Our team thought it’d be interesting to have an entrenched mobile OS user try another OS for the first time, and then write about it. Being a three-year old iPhone user, I volunteered to try out Windows Phone 7.
I was intrigued by its original approach to a smartphone’s user interface and excited to try out the new features in WP7.5 Mango. But after setting up all my accounts, I looked at the start screen’s tiles and wondered what I was supposed to do now. I’d grown used to how my iPhone hadn’t been just a phone for me, thanks to the multitude of apps on iTunes.
Instapaper turned the iPhone’s blank canvas into reading material. Omnifocus helped me organize my tasks. iPod’s easy integration with iTunes turned it into a podcast station. Saver let me keep track of my expenses and decide if I should throttle back on my spending. Reeder plugged me into my favorite RSS feeds. Pulse fed me a delicious stream of news. I’m not too much of an iOS gamer, but I enjoyed the occasional Strategery round.
Cut off from all these options on my most intimate device, I felt like I was walking around without a piece of my body.
But the more I used WP7, the more it grew on me. I was surprised to discover that, within narrower criteria, the WP7 phone is a better phone than the iPhone. Phone as in just phone; strictly defined as a communications device.
The iPhone is a brilliant mini-computer which just happens to be a phone too. But, iOS forgive me, Windows Phone 7’s focus on the source of content - the people - rather than the platform the people are on, made for an easier way to stay in touch with friends and family.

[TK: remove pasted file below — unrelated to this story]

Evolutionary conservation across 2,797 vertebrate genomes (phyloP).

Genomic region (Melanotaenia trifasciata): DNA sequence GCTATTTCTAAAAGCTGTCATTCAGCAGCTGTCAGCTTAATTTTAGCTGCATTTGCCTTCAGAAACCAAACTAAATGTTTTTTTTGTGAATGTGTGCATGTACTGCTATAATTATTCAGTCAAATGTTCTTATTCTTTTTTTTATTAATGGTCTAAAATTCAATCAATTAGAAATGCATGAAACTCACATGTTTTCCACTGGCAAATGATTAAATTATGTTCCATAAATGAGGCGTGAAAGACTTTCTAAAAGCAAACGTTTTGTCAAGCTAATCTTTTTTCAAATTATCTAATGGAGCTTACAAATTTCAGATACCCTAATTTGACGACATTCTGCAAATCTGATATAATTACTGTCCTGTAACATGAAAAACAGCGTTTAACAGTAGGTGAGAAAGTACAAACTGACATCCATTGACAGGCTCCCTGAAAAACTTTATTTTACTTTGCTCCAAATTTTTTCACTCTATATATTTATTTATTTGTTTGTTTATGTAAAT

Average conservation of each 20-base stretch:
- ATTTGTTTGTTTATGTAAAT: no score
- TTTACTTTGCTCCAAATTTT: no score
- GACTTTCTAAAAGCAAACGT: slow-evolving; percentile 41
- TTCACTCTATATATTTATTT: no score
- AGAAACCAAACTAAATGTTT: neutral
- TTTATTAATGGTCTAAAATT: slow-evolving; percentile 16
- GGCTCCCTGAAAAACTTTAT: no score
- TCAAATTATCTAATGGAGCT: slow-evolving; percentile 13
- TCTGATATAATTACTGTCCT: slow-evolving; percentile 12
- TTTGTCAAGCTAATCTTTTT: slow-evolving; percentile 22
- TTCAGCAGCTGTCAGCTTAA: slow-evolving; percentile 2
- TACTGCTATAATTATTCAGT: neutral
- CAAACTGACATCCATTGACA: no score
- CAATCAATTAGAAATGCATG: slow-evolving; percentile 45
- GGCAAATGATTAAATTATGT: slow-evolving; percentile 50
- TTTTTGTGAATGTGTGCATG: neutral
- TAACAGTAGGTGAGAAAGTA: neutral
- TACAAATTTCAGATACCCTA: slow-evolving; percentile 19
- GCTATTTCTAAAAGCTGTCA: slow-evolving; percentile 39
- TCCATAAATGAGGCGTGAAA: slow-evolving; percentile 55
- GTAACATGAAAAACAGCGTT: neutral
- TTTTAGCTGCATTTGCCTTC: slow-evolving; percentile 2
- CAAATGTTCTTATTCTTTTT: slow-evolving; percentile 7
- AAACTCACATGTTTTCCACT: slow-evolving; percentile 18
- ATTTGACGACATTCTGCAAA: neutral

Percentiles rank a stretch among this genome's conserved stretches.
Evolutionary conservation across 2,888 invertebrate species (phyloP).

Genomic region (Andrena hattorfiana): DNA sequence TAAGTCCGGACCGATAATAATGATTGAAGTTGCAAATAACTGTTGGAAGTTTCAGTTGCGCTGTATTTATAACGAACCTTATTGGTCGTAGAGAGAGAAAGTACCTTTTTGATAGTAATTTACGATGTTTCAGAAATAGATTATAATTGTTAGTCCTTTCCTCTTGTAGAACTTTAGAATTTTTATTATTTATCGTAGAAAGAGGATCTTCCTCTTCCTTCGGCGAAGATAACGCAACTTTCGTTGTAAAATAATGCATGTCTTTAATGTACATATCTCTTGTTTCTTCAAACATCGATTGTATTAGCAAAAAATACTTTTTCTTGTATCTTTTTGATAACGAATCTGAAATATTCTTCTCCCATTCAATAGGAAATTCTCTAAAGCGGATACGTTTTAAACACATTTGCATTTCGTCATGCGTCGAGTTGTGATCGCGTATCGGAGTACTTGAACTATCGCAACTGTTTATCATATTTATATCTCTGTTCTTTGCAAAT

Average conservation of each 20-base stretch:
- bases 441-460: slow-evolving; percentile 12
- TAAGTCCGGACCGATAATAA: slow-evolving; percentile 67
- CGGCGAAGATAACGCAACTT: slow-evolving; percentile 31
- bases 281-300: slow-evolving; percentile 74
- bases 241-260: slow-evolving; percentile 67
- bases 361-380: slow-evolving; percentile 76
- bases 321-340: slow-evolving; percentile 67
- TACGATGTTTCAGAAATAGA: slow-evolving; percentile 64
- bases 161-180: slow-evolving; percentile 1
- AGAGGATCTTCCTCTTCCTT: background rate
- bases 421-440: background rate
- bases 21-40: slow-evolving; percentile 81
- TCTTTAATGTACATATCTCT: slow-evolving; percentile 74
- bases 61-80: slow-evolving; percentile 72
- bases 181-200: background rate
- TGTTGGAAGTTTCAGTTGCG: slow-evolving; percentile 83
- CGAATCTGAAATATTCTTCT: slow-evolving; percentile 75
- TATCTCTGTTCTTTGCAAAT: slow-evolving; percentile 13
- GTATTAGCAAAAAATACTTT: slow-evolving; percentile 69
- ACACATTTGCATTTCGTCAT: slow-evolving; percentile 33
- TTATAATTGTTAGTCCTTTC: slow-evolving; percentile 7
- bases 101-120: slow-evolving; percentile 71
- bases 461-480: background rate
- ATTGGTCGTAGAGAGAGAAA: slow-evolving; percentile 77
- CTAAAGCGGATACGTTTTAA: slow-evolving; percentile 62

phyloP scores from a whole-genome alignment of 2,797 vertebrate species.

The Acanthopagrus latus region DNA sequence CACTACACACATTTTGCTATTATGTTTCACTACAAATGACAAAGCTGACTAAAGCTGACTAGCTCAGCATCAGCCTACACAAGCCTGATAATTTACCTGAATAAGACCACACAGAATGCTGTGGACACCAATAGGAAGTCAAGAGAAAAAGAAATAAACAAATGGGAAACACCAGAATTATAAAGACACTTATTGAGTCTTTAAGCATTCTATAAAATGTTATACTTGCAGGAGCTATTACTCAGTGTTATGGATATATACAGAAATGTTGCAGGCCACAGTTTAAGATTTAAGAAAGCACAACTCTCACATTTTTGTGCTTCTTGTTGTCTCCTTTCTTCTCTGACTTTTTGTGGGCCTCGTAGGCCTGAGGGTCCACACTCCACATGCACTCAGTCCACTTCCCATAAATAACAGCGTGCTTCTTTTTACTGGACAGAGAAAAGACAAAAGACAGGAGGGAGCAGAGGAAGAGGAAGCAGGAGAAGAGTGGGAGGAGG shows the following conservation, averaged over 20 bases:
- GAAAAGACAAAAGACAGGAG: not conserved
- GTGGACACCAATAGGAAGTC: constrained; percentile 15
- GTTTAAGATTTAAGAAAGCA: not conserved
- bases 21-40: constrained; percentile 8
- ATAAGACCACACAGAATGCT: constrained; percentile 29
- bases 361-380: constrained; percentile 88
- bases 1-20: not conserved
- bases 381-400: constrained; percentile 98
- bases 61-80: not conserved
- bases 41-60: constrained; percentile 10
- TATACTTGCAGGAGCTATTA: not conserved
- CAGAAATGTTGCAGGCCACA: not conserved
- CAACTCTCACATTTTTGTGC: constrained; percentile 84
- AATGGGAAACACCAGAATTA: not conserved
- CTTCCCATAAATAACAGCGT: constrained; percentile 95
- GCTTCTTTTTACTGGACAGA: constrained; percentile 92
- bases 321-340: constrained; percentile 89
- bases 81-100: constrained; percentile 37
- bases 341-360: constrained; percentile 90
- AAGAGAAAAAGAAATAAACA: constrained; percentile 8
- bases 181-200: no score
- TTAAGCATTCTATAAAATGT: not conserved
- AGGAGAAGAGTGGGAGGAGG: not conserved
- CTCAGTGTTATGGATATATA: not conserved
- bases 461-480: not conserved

Take the integrated Messaging hub. By tying together my Windows Live, Facebook Chat and SMS accounts, I was available across multiple networks at the same time from a single device. And all messages from the same person were woven into a single chat, so I could be chatting with a person on Facebook Chat, and continue the conversation when he started SMSing me.
On my iPhone, I have to jump in and out of individual apps to do that, and have to keep track in my own head the conversation running through either Facebook or SMS. But really, I shouldn’t need to know which platform Jane is on to communicate with her. I just want to communicate with Jane, and doing that with WP7 is seamless.
This isn’t a theory, just a day after using WP7, I began messaging with more people than before, since they saw me as available on multiple platforms. This was both a blessing and a curse, as I faced more interruptions during work.
You can always set your status to be ‘away’ or ‘unavailable’, but I was too lazy to do that - it felt like a frequently used setting like that should be front and center on WP7, not something you have to keep going into the Messaging app to change. The other consequence of my laziness was people messaging me at 2AM in the morning, thinking I was still on Windows Live or Facebook.